Hossain was a case in which the Plaintiff was seriously injured when a leak caused LPG gas to settle in the ceiling space of a building. It was then ignited when the Plaintiff switched on a light upon entering the room immediately below.  The contractor which caused the leak in negligently conducting gas connection and installation works was uninsured and so a number of others were sued, including the head building contractor.    

The head contractor’s insurer argued that its delegation of the gas connection works to an ostensibly skilled contractor discharged its duty of care to the Plaintiff. However, his Honour found that more was required of the head contractor. Pointing to one of the key indicia of the existence of a non-delegable duty, “control,” Campbell J found:

“There is no doubt that [the head contractor] has taken advantage of its control of the premises to introduce a dangerous substance namely LPGas and to carry on a dangerous activity in terms of facilitating [its use].”

In his judgment at [103], His Honour then quoted from Burnie Port Authority (atp. 554), a case in which the High Court found an occupier liable for the damage caused by a fire that escaped from its land, even though it was ignited by someone else:         

“In the case of such [dangerous] substances or activities, however, a reasonably prudent person would exercise a higher degree of care. Indeed, depending upon the magnitude of the danger, the standard of ‘reasonable care’ may involve ‘a degree of diligence so stringent as to amount practically to a guarantee of safety.’ ”      

In the end, Campbell J found that the non-delegable duty in Hossain involved the principal contractor “seeing that reasonable care is [or had been] taken,” which for reasons given in preceding paragraphs, his Honour found it had not.       

An interesting side note to this decision is that in Transfield, the decision of Justice (Joseph) Campbell to which I made mention above, Justice (Stephen) Campbell in his capacity as senior counsel for the Plaintiff/Respondent argued that Burnie Port Authority justified a finding that a non-delegable duty should be owed by a head contractor in circumstances where similar factors were at play as those in Burnie.

In Transfield, the head contractor was tasked with maintaining plant and equipment on the HMAS Stirling which it then subcontracted to another. The plaintiff suffered serious injury when a rope he was using to abseil gave way. The rope was supposed to have been properly inspected by the contractor.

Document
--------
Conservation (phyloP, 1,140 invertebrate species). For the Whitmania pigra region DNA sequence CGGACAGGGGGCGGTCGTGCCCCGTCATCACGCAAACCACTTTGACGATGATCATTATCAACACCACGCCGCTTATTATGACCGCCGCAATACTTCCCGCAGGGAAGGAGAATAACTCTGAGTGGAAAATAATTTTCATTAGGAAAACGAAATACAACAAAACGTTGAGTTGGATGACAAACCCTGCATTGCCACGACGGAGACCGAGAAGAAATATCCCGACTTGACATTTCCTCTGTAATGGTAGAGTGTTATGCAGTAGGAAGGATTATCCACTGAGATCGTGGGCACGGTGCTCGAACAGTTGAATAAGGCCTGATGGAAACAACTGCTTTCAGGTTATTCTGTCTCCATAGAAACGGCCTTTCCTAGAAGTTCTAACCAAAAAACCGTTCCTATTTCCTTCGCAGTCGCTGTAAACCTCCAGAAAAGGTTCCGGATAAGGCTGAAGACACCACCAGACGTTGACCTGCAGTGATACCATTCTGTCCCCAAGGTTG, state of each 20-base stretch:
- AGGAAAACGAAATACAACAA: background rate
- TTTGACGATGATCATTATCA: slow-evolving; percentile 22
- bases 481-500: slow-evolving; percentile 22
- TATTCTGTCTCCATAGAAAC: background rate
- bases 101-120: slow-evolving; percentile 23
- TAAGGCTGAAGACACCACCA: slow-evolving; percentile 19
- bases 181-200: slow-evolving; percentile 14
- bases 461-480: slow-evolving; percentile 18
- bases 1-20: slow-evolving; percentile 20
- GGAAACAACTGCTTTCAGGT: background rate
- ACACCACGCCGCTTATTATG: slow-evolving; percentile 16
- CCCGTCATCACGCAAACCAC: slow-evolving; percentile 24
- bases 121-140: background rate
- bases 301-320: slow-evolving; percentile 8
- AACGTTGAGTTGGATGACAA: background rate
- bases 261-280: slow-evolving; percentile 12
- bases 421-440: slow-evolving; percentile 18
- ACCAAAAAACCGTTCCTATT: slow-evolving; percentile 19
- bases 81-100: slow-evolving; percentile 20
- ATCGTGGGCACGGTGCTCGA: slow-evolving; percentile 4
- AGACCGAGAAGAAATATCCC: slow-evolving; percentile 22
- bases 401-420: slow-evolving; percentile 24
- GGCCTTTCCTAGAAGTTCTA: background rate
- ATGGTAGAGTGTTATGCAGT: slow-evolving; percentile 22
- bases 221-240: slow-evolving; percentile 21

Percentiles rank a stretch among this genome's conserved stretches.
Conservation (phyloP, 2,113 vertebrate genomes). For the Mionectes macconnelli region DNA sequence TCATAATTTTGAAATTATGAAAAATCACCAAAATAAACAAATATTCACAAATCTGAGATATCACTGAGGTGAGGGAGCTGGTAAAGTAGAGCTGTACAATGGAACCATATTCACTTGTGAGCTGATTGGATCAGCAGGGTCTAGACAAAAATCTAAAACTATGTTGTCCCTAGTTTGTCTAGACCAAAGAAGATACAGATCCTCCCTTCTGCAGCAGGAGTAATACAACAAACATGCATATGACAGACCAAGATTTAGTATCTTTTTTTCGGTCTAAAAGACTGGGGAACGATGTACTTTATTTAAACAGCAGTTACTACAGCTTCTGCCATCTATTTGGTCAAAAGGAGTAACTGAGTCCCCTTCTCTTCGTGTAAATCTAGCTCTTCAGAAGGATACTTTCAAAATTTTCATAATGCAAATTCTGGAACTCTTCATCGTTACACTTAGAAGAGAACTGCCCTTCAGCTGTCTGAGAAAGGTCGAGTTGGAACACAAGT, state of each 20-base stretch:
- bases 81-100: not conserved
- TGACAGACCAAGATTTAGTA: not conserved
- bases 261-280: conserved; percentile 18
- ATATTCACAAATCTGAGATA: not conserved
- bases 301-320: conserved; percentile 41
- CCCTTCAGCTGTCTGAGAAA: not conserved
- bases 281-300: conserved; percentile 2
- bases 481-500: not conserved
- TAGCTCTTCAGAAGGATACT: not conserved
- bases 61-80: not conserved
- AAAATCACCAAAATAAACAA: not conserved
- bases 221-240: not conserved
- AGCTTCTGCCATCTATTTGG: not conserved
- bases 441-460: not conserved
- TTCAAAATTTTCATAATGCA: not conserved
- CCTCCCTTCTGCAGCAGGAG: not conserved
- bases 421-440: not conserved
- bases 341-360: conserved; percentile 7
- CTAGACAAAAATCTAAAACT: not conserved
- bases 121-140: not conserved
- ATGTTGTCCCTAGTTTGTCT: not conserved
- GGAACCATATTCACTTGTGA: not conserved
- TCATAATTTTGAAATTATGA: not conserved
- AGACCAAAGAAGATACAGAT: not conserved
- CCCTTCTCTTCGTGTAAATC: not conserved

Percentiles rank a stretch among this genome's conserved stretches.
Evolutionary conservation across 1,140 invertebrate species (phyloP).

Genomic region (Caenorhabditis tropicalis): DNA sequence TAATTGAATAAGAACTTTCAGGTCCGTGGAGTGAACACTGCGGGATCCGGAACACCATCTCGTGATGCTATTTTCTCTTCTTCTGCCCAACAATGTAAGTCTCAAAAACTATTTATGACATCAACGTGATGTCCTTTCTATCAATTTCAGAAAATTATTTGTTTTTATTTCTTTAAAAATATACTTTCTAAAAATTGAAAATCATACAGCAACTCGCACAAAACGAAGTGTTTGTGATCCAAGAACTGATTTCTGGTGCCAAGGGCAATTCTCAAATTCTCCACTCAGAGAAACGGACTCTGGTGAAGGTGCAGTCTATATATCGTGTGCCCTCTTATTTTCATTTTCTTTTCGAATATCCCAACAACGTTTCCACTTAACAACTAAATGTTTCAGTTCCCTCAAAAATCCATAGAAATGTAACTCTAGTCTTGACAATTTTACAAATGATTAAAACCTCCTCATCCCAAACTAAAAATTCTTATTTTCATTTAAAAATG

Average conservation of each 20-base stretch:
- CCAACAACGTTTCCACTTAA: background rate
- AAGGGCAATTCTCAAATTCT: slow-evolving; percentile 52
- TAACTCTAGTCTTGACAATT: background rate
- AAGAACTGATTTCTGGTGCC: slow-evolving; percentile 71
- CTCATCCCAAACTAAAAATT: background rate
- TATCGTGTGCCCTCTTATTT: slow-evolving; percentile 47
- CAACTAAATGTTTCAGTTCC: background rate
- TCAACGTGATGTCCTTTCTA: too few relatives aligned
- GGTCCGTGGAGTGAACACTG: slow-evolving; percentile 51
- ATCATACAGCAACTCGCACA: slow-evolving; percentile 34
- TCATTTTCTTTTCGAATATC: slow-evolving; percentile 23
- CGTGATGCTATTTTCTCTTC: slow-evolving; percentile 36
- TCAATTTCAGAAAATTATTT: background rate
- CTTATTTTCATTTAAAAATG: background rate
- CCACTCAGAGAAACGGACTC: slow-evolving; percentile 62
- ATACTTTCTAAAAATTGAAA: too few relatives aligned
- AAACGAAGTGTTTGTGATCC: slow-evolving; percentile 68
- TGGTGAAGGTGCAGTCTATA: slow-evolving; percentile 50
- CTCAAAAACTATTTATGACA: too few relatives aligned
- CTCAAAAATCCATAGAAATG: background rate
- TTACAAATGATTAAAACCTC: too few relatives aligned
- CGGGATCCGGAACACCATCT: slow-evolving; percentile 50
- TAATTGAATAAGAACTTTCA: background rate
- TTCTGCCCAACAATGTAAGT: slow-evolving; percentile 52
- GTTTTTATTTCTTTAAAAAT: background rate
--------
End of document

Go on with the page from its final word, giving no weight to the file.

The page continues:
The broader argument on the appeal in Transfield was effectively whether a non-delegable duty should be found in circumstances where an inherently dangerous activity (such as abseiling) was taking place in respect of which the head contractor had some “proximity” and/or “control” in relation to the Plaintiff. Faced with an argument put by Campbell SC as he then was, Campbell JA rejected outright that such a generalised notion could form the basis for finding a non-delegable duty existed. In this context, His Honour also expressed the view that Burnie Port Authority ought to be limited to its facts.

Justice Stephen Campbell however relied on Burnie Port Authority as one of the principal foundations for his decision in favour of a finding that the head contractor did owe a non-delegable duty to the Plaintiff, Mr Hossain who had been the subject of negligence where a dangerous substance/activity had been involved.

It will be interesting to see whether this aspect of the decision is appealed but for now the door through which a principal contractor can be found to owe a non-delegable duty of care to an injured third party in certain circumstances remains very much ajar. So too, the non-delegable duty of care ring now glows a little brighter.                       

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Contributory Negligence: spotlight on both parties…and elsewhere?

Naturally, the primary focus of any defendant arguing contributory negligence is on the conduct of the plaintiff. At its heart however, contributory negligence is an apportionment exercise. That is, one requiring the conduct of both plaintiff and defendant to be placed alongside each other and examined.

 

Then the alchemical process of comparing the behaviour of each litigant is undertaken, a pair of percentages produced and ultimately, if made out, an amount by which the plaintiff’s claim should be reduced.

 

Basten and Macfarlan JJA’s judgments in Gordon v Truong [2014] NSWCA 97 highlight two important aspects of this process.